An Active Network Based Hierarchical Mobile Internet Protocol Version 6 Framework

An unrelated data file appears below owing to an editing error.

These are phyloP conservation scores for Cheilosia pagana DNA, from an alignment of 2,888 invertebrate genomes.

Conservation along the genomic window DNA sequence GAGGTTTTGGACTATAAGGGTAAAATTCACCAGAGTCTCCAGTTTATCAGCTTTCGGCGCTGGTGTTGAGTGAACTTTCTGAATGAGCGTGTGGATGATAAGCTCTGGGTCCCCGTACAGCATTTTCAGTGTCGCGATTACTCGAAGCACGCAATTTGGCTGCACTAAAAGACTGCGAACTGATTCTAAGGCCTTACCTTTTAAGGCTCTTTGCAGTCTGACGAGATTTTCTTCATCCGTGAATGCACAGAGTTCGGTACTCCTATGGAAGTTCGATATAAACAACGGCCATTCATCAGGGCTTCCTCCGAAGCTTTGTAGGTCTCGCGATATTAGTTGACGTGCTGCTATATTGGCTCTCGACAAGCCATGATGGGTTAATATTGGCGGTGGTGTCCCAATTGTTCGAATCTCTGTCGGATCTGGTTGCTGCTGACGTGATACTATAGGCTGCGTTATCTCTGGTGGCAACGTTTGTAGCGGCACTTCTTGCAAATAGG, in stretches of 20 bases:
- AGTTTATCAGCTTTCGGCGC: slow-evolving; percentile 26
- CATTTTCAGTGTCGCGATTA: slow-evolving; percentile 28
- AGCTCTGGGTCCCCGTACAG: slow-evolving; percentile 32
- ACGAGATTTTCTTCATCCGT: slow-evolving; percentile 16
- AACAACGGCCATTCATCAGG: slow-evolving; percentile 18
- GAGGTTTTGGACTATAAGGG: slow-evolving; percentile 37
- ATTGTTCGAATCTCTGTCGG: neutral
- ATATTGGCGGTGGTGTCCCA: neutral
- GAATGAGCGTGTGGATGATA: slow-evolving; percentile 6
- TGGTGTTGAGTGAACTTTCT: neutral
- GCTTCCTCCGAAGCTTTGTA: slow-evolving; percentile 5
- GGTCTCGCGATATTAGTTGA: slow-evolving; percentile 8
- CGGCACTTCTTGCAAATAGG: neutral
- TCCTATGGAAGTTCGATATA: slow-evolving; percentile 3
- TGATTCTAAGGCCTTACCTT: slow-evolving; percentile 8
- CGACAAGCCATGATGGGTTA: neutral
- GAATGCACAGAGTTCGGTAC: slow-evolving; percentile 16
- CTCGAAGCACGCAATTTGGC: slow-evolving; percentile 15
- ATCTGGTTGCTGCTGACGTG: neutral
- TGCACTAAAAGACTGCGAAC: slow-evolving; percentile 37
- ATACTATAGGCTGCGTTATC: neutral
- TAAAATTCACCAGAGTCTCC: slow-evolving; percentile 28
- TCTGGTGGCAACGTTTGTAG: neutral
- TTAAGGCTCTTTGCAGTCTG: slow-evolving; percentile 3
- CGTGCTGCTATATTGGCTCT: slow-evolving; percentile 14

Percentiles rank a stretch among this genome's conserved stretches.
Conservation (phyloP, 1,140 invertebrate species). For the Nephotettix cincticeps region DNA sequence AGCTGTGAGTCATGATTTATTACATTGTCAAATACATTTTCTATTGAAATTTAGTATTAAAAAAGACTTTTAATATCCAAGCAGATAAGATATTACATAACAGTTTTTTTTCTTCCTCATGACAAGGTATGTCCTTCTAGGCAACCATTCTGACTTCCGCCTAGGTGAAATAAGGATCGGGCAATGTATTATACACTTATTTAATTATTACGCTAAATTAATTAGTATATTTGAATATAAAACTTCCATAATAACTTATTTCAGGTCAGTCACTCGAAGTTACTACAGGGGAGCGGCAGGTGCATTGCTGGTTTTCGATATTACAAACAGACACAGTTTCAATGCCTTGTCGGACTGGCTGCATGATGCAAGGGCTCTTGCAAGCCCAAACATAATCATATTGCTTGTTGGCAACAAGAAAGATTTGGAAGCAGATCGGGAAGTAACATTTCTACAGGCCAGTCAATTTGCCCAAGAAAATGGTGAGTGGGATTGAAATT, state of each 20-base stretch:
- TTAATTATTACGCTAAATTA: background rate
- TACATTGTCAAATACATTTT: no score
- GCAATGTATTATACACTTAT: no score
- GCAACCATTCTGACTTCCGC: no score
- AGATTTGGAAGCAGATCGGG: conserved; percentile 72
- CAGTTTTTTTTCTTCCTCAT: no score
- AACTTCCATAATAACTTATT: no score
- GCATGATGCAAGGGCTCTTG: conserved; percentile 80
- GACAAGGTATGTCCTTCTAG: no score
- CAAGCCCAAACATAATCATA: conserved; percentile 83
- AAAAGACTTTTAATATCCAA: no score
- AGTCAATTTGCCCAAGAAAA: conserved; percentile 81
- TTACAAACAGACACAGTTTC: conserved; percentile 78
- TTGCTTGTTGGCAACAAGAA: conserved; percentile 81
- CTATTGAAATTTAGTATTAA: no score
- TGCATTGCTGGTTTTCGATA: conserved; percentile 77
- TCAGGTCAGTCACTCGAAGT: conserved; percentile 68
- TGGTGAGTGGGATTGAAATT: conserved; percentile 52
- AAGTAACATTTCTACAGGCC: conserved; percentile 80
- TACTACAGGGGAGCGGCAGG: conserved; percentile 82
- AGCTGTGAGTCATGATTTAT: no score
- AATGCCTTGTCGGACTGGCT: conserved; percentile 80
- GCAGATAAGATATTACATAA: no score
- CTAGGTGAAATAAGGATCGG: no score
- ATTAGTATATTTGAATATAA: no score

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1 An Active Network Based Hierarchical Mobile Internet Protocol Version 6 Framework Zutao Zhu Zhenjun Li YunYong Duan Department of Business Support Department of Computer Science Department of Business Support Guangdong Telecom Shenzhen Branch Sun Yat-sen (Zhongshan) University Guangdong Telecom Shenzhen Branch Shenzhen, CHINA Guangzhou, CHINA Shenzhen, CHINA Abstract The Mobile Internet Protocol version 6 (MIPv6), based on IPv6, will be widely used in the next generation wireless network. The latency of the handover is one of the most important parameters in evaluating MIPv6. At present, the popular wireless handover technologies include the Fast Mobile Internet Protocol version 6 (FMIPv6) and the Hierarchical Mobile IPv6 (HMIPv6) invented by IETF and the Active Network invented by DARPA. In this paper, we propose a new strategy of the wireless handover in MIPv6, which is based on the HMIPv6 and the Active Network. The strategy will optimize the handover process during MN s roaming. In the Network Simulator (NS-2), we set up a simulation scenario. We compare the handover performance of the network architecture using our strategy with that of HMIPv6 and prove that our strategy has better performance. Keywords-HMIP; active network; QoS; MIPv6 I. INTRODUCTION With the development of the Mobile Internet Protocol version 6 drafts, the demands of QoS in the Mobile IPv6 network environment are increasing. Nowadays, researches are focused on [6]: (1) QoS support architecture in the Mobile IPv6 network environment. The architecture addresses how to deploy each network node and each network component node and how to communicate with each other. (2) Authentic Authority Accounting (AAA) over Mobile IPv6. It covers the authentication of Mobile Nodes (MN), access control, which includes part of QoS control, and accounting policy. It is widely believed that QoS of MIPv6 can be improved through modifying corresponding signaling. (3) Handover of Mobile IPv6 [2]. This is the hotspot of mobile QoS research and the key for improving QoS. In the latest research of IETF Mobile IP Group, there are two kinds of mobility: Macro-mobility and Micro-mobility. The latter happens frequently and the moving region is small. IETF has some micro-mobility architecture drafts. Two of the most famous are HMIPv6 [1] and FMIPv6. In HMIPv6, a new node called Mobility Anchor Point (MAP) is introduced. A MAP is essentially a local Home Agent (HA). The MAP limits the amount of Mobile IPv6 signaling outside the local domain. Active networks, proposed by DARPA in 1994, allow individual user, or groups of users, to inject customized programs into the nodes of the network. "Active" architectures enable a massive increase in the complexity and customization of the computation that is performed within the network, e.g., that is interposed between the communicating end points. Active networks are a novel approach to network architecture in which the switches of the network perform customized computations on the messages flowing through them. In an active network, the routers or switches of the network perform customized computations on the messages flowing through them [5]. II. ACTIVE NETWORK BASED HMIPV6 FRAMEWORK A. Overview We propose a HMIPv6 framework which is based on active network and HMIPv6. The framework obeys the basic QoS design principle, separate principle. The mobility management solution is using optimized HMIPv6. We add a new component, the active network, into the framework. With the help of the active network, the QoS of mobile node can be significantly